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Journal articles

Local disalignment can promote coherent collective motion

Abstract : When particles move at a constant speed and have the tendency to align their directions of motion, ordered large-scale movement can emerge despite significant levels of noise. Many variants of this model of self-propelled particles have been studied to explain the coherent motion of groups of birds, fish or microbes. Here, we generalize the aligning interaction rule of many classical self-propelled particle models to the case where particles after the interaction tend to move in slightly different directions away from each other, as characterized by a deflection angle α. We map out the resulting phase diagram and find that, in sufficiently dense systems, small local disalignment can lead to higher global alignment of particle movement directions. We show that in this dense regime, global alignment is accompanied by a grid-like spatial structure which allows information to rapidly percolate across the system by a ‘domino’ effect. Our results elucidate the relevance of disalignment for the emergence of collective motion in models with repulsive interaction terms.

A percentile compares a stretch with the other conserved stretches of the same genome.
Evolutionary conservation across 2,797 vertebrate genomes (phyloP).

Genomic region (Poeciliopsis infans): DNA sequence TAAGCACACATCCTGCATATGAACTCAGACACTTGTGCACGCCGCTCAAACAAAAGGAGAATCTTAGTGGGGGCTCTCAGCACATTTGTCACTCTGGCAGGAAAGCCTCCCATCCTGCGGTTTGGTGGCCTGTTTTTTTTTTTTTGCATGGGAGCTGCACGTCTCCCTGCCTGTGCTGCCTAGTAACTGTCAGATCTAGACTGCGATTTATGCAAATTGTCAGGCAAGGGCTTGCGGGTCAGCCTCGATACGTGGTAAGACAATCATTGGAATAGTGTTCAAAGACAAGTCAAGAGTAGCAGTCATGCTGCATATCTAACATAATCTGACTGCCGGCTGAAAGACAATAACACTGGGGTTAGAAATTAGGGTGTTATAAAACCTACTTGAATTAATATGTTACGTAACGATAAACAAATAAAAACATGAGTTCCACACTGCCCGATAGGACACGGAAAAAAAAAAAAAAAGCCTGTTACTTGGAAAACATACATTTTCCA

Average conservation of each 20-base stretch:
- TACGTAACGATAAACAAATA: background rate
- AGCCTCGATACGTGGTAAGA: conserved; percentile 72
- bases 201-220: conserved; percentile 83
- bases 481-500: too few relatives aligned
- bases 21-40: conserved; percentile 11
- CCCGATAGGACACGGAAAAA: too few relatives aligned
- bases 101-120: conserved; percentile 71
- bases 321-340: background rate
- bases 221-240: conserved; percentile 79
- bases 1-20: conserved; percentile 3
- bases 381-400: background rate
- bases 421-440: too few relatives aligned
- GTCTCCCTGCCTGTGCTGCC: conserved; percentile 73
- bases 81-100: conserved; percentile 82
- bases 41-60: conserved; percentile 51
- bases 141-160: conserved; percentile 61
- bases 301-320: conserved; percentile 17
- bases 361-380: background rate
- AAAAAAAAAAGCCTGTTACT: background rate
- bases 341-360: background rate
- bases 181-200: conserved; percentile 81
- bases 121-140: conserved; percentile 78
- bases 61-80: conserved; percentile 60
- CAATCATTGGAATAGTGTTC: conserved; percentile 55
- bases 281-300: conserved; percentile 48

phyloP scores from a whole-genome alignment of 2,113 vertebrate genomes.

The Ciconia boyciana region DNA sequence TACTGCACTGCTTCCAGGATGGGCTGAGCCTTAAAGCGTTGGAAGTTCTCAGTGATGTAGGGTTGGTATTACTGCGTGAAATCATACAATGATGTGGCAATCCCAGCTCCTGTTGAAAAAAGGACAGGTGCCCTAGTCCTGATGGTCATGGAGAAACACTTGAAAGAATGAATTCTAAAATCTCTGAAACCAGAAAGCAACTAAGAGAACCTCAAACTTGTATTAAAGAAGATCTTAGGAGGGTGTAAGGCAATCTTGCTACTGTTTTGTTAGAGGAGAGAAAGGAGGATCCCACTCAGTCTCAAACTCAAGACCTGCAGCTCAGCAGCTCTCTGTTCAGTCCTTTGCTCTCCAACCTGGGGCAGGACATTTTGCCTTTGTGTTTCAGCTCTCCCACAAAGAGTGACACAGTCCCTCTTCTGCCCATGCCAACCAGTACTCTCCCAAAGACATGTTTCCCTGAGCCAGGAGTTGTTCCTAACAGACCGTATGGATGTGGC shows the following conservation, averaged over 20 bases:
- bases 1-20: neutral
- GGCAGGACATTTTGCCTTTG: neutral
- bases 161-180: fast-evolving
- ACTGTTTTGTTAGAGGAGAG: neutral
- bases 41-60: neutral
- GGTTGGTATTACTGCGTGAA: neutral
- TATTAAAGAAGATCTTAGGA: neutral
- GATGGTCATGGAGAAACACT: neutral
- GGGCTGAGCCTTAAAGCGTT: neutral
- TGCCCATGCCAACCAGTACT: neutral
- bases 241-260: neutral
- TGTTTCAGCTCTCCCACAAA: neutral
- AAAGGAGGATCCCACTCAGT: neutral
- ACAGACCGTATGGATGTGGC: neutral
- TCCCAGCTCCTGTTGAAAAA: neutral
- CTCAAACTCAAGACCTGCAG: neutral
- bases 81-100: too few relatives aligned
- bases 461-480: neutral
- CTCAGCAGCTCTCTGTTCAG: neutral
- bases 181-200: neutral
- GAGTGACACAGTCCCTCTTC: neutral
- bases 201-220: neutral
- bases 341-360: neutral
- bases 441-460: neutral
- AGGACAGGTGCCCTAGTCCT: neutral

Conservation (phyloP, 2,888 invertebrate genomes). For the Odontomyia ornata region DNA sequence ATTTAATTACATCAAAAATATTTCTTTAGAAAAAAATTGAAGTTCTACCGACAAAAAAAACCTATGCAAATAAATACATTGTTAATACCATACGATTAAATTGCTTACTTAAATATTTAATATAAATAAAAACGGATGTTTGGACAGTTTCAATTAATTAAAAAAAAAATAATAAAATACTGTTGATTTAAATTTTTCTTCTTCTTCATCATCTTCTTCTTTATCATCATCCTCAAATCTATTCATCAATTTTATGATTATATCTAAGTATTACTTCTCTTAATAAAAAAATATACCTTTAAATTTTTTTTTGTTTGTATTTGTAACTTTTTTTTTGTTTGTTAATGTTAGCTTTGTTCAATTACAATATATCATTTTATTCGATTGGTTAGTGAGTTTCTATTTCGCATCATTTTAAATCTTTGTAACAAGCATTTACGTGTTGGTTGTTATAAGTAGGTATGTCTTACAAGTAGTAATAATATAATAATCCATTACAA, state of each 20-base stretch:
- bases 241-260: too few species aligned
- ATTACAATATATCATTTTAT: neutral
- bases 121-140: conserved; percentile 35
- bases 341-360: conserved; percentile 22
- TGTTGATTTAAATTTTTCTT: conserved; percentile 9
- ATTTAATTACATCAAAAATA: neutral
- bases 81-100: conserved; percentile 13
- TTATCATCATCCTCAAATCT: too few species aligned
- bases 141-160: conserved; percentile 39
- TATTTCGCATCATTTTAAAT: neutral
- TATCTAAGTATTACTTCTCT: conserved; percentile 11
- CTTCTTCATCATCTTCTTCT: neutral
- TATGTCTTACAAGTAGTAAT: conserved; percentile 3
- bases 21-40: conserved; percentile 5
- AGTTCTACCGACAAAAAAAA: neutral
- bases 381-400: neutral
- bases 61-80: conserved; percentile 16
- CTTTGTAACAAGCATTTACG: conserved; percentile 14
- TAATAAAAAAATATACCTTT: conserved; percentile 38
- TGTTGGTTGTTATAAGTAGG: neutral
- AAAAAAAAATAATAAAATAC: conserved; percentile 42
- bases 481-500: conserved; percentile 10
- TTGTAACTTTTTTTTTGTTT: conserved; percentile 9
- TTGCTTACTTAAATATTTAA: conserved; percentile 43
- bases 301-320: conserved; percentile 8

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Submitted on : Monday, February 21, 2022 - 4:27:41 PM
Last modification on : Tuesday, February 22, 2022 - 3:36:02 AM
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M. Meschede, O. Hallatschek. Local disalignment can promote coherent collective motion. New Journal of Physics, Institute of Physics: Open Access Journals, 2013, 15, pp. 314-320. ⟨10.1088/1367-2630/15/4/045027⟩. ⟨insu-03581792⟩



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